The Well of Ascension by Brandon Sanderson


So, having been lent this I felt obliged to get on it immediately. I usually take a break between volumes if I’m reading a trilogy or series. I haven’t read anything back to back since I was in college, when I’d block out the real world for as much time as possible – thus avoiding eye-contact, awkward social interactions (i.e. ALL social interactions), and having to think about my complete lack of people skills. It’s been nice to be completely in the Mistborn world – only coming up for food and toilet breaks, (and work, obviously, now that I’m a groan-up) – but I think I’ll be taking a break before book three.

Brandon Sanderson has just jumped up a few rungs on my ladder of fantasy writer greatness however. Where The Final Empire was almost formulaic, following Vin from skaa urchin to kickass Mistborn, The Well of Ascension looks at some pretty interesting ideas, like, what makes a good king? Or, with no one to fight against, how do you effect governmental change? (Am I sounding intelligent yet?) And, what do you do after you’ve won the battle against a centuries-old oppressor?

The crew from the first book are faced with a new impossible task: establishing Elend as king and setting up a new government in the city of Luthadel while under siege from not one, not two, but three armies, (one of which is made up of super-warrior-trolls called koloss who will absolutely, without a shadow of a doubt, smash everybody into dust).

I feel that this book is less about Vin’s development and more about Elend’s. He has a supremely annoying verbal tick at the beginning of the book (“Now, see …” seems to begin every sentence he utters) to demonstrate how uncommanding he is. This frustrated the blazes out of me, even though I knew what Sanderson was doing with it, but with some help Elend drops it pretty swiftly, and gets down to being a much more inspiring leader.

Sanderson continues to hint at the darker corners of his world, touching lightly on Tindwyl’s past as a sex slave, on Lord Straff’s penchant for very young ladies, and his disgust for those he has literally worn out (I was more than a little creeped out by Straff, and … *SPOILER* … there is a very satisfying scene where he is at the mercy of one of said women – although unfortunately he survives it). Then there is a new character, Zane. Elend’s unknown half-brother and a Mistborn like Vin, Straff has kept the illegitimate Zane under wraps as secret weapon/ personal bodyguard, even though Zane makes repeated attempts to kill his father and is as mad as a bag of spanners, (‘God’ talks to him, and tells him to kill people … well, I mean, of course he does). Zane haunts Vin, trying to win her over to his side as a fellow ‘superior’ Mistborn, and plays a sort of dark counterpart to Elend as Vin struggles to make sense of her feelings for and the changes in Elend as he assumes his new role.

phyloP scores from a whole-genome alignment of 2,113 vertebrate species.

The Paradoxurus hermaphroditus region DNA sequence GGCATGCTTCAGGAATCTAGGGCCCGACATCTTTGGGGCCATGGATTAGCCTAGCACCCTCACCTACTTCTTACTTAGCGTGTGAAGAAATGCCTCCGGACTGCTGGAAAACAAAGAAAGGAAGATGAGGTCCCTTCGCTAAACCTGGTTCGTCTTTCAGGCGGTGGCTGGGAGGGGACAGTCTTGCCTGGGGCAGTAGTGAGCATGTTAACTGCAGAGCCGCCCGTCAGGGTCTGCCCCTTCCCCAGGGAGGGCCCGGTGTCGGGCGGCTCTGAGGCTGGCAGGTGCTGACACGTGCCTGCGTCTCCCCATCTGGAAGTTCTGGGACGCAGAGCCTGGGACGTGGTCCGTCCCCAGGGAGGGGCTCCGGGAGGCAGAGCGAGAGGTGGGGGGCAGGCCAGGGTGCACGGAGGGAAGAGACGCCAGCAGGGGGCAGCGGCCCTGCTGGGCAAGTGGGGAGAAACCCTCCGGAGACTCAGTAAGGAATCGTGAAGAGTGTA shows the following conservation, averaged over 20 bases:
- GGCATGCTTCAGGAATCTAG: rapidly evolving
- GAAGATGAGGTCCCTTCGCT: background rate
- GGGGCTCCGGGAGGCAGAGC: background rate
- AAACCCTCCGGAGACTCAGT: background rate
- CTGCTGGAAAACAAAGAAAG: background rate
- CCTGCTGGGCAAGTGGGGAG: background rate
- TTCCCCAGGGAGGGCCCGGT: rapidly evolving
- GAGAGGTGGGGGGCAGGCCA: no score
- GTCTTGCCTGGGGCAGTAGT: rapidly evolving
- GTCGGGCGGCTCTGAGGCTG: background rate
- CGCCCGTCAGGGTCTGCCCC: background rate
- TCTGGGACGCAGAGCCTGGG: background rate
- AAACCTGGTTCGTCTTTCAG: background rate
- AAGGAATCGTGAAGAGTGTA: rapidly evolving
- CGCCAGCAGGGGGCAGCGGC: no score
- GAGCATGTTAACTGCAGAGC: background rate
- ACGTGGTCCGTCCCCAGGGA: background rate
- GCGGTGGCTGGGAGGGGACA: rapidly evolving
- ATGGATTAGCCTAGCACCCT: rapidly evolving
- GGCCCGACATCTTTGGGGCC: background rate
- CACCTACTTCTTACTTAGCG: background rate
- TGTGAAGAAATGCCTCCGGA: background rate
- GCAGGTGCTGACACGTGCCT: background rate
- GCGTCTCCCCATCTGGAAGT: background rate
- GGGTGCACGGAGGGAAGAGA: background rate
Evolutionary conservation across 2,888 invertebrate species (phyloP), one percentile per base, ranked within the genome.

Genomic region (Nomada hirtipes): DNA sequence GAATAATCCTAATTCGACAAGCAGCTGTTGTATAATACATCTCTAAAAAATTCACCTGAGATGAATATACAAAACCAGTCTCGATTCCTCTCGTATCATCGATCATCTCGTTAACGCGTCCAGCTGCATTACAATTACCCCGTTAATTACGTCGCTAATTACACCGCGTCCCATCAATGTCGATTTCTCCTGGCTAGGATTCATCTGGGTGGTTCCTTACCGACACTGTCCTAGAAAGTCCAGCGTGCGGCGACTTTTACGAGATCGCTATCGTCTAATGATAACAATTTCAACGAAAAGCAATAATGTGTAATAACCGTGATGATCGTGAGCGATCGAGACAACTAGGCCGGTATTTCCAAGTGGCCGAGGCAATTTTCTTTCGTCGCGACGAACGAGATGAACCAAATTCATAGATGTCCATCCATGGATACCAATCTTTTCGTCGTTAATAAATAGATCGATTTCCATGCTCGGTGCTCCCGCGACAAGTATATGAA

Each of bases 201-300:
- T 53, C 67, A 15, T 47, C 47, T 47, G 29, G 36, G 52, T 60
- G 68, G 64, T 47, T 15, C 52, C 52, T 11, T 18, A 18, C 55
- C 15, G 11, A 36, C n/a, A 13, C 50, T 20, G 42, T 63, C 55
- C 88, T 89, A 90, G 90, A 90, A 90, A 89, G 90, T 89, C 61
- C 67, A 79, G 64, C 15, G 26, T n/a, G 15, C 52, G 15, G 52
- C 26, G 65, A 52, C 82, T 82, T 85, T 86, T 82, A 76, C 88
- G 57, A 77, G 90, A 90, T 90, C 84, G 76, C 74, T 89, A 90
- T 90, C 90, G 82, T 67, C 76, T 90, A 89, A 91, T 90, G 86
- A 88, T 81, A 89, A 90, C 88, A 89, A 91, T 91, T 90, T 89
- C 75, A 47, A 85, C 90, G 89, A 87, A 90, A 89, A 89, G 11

The pacing of this second book is slower than the first, as Sanderson fills in the back-backstory of the Hero, Alendi, and what happened at the Wells of Ascension the first time round, (again using those beginning-of-the-chapter snippets introduced in the first book), while also manoeuvring the current characters into a position to discover the Well for themselves. The book opens with Vin facing off against eight Allomancers, and she regularly fights Zane and others throughout the book, but these fights seem to be to lift the pace rather than being completely necessary to the story. Not that I’m complaining, Vin’s fight scene are works of art. Anyway, Sanderson gets everyone into position for the big showdown, and just when you think things can’t get any more perilous, and then think Vin and Elend are going to pull off a miracle save, everything apparently gets much, much worse. End of book two. Arghhhh! So, despite saying I’m going to take a break before book three, it seems I can’t because Sanderson won’t let me. You can’t end it there, dude, I need answers!

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